Maine lawmakers consider new tolls to bridge gap in road funding

| 10/9/2007

To the dismay of Maine’s governor, a state legislative panel has authorized a feasibility study on whether to add tolls to the state’s interstates to help generate revenue for roads and bridges.

The Transportation Committee voted 12-1 to ask the Maine Turnpike Authority to conduct the study and report back to them early next year.

Car and truck drivers already are charged a fee to use the 109-mile turnpike between York and Augusta. The other 280 miles of interstate highways in the state, however, are free of charge.

A few hours after the committee made its decision, Gov. John Baldacci came out blasting the plan.

“I oppose the idea of adding tolls to Maine’s existing interstate highway system,” Baldacci said in a written statement.

He also said toll advocates shouldn’t hold their breath about adding more pay-as-you-go miles in the state.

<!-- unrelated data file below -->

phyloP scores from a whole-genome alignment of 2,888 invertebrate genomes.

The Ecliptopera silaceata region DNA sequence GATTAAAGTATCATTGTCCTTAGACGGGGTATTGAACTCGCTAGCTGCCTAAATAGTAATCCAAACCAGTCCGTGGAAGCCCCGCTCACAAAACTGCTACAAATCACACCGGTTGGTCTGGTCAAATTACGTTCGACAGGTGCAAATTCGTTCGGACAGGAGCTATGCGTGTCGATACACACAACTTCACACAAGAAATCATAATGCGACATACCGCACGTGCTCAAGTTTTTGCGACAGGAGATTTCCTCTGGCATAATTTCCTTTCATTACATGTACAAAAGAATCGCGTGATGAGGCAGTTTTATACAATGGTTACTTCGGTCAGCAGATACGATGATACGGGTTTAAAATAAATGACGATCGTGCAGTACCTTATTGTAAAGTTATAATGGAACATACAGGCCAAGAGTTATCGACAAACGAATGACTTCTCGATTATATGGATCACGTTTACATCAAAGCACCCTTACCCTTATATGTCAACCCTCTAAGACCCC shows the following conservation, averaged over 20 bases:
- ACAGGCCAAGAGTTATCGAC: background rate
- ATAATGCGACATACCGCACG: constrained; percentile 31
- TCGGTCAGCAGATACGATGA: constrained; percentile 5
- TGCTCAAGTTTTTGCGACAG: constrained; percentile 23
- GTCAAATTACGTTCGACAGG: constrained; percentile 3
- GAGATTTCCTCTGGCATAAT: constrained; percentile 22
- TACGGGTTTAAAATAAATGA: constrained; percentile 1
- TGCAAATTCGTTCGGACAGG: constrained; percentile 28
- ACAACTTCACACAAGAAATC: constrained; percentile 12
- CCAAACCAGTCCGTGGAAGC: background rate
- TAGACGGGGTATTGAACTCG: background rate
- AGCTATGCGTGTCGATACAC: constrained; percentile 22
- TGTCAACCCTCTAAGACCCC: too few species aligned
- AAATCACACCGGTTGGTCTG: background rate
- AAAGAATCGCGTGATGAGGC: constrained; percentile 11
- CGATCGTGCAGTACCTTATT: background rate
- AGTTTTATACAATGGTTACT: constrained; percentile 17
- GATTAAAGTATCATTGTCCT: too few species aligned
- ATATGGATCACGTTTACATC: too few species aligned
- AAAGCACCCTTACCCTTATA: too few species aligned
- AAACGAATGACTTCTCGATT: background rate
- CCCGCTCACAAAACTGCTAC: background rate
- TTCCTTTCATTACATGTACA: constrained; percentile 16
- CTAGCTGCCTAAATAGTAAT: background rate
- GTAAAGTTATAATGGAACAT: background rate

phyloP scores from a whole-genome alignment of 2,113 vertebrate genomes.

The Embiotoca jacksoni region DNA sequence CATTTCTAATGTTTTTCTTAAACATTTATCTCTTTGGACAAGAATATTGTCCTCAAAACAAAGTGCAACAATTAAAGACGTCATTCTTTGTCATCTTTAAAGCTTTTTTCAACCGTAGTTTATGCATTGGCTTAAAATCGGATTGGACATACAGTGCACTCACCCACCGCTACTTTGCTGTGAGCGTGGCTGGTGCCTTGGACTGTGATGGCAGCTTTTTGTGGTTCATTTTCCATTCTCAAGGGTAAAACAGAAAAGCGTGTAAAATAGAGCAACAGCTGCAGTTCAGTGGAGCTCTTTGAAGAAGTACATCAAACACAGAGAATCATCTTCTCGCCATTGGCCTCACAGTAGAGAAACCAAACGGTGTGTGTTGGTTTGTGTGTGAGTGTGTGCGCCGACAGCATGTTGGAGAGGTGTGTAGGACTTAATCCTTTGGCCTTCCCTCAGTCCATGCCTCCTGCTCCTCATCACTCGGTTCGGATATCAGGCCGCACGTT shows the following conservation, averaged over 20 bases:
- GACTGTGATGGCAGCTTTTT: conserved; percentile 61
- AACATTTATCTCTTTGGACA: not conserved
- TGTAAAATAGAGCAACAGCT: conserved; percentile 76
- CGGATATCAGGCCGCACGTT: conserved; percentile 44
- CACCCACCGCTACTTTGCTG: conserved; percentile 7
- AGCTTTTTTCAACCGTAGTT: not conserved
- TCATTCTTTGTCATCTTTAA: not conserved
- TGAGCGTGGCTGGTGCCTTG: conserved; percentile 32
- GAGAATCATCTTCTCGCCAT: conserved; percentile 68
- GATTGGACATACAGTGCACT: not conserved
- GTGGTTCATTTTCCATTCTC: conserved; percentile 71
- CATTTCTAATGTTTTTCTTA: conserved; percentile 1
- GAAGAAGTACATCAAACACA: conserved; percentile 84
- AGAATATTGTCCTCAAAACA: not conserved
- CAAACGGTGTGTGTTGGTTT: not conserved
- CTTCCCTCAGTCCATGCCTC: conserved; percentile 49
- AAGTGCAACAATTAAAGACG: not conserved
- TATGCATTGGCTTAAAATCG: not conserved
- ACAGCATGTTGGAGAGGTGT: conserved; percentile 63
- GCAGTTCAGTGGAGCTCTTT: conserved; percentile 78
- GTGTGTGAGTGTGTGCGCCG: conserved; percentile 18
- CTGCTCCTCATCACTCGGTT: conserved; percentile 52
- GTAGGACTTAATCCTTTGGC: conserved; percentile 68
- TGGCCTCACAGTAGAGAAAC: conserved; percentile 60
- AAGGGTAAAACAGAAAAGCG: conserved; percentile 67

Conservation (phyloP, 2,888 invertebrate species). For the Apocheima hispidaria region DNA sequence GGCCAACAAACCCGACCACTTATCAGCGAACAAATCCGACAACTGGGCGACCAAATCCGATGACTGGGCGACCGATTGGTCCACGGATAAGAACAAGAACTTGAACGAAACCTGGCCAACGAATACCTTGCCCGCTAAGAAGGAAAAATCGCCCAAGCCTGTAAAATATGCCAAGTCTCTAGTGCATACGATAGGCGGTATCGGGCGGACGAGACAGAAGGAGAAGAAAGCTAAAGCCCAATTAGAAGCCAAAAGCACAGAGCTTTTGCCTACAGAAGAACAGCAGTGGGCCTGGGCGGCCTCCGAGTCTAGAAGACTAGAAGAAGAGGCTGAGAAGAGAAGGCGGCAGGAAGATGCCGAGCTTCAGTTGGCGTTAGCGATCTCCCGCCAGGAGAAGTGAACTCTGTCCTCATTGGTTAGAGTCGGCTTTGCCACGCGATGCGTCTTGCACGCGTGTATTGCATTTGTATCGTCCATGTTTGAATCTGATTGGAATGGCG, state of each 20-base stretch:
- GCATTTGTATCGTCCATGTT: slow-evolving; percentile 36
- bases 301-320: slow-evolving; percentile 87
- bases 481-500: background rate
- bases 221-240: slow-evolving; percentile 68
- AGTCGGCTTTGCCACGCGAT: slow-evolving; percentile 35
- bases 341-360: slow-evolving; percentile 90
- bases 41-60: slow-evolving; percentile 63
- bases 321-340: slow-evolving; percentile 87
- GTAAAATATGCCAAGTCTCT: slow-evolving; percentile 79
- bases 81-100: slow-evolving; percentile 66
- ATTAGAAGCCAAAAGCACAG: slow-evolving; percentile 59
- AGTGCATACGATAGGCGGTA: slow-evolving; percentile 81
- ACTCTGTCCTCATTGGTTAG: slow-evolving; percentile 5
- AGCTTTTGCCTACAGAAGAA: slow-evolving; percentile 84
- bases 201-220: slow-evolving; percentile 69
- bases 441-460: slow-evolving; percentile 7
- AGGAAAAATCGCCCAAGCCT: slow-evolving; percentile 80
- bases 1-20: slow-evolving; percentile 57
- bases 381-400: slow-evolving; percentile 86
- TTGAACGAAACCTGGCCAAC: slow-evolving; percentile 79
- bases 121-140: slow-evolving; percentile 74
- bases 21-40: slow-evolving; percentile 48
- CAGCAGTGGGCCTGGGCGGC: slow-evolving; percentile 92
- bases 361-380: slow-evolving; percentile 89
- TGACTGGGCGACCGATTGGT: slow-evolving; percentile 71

“I can assure you it will not happen during my term in office,” Baldacci said.

The governor is calling for other solutions to be considered.

“We must find every possible efficiency in the way we manage our transportation network, and we must make sure that our current resources are being used effectively,” he said.

Committee leaders said they would consider all cost-saving and funding alternatives, including tolls. A feasibility study will allow them to do that, they said.

The state is facing a shortfall in highway funding that is estimated at $2.2 billion during the next 10 years, The Associated Press reported.

Adding tolls to help eat into that gap would require authorization from the Maine Legislature and the U.S. Congress.

To view other legislative activities of interest for Maine in 2007, click here.

– By Keith Goble, state legislative editor